Maria Sharapova is bidding adieu to her professional tennis career at the age of 32 after five Grand Slam titles and time ranked No. 1. She has been dealing with shoulder problems for years. Sharapova played only two matches this season and lost both. Sharapova asks: “How do you leave behind the only life you’ve ever known?”

She exploded onto the tennis scene at 17 when she won Wimbledon in 2004 and would go on to complete a career Grand Slam with two titles at the French Open and one each at the U.S. Open and Australian Open.
The Russian, who relocated to Florida as a child, served a 15-month ban after failing a doping test in 2016.
Since that suspension, Sharapova endured reaching only one major quarterfinal.

After so much triumph on the tennis court and off, so much time in the spotlight, Sharapova walks away having failed four progressive matches at Grand Slam tournaments.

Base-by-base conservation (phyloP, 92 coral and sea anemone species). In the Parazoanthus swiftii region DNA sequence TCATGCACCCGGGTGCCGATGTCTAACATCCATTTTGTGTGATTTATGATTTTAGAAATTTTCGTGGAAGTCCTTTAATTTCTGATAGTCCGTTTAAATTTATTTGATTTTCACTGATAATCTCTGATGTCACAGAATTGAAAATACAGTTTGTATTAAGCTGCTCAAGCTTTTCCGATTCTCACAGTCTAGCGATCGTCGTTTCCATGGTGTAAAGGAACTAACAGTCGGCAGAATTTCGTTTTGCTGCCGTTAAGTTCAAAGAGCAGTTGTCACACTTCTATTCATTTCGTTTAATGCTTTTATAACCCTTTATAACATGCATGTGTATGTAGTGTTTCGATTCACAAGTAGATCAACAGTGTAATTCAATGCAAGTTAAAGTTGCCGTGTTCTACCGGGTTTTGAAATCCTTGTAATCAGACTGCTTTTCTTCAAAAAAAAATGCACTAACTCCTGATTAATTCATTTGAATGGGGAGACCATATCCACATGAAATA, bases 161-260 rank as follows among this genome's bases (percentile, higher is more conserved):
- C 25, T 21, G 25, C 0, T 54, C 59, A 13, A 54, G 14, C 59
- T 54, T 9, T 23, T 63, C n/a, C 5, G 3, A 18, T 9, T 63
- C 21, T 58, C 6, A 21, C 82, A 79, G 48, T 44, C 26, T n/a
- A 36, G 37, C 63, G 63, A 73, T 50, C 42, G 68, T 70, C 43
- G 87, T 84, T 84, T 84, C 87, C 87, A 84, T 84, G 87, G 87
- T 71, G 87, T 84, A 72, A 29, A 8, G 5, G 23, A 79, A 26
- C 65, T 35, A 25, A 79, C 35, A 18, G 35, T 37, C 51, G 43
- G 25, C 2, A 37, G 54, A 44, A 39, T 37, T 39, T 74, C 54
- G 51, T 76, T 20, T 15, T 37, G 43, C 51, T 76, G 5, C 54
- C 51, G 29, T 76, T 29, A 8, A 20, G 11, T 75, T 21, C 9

The latest came last month at the Australian Open, where she was defeated 6-3, 6-4 by Donna Vekic. That sent her ranking tripping outside of the top 350 – she is 373rd this week – and Sharapova has not performed anywhere since.

She was asked after that collapse whether it might have been her last appearance at Melbourne Park, where she attained the trophy in 2008, and she repeatedly replied with “I don’t know.”
But her right shoulder has been a problem off-and-on for more than a decade.

She played a total of 15 matches last season, going 8-7.
“I put in all the right work. There is no guarantee that even when you do all of those things, that you’re guaranteed victory in a first-round or the third round or the final. That’s the name of this game,” Sharapova said after what turned out to be her final match. “That’s why it’s so special to be a champion, even for one time.”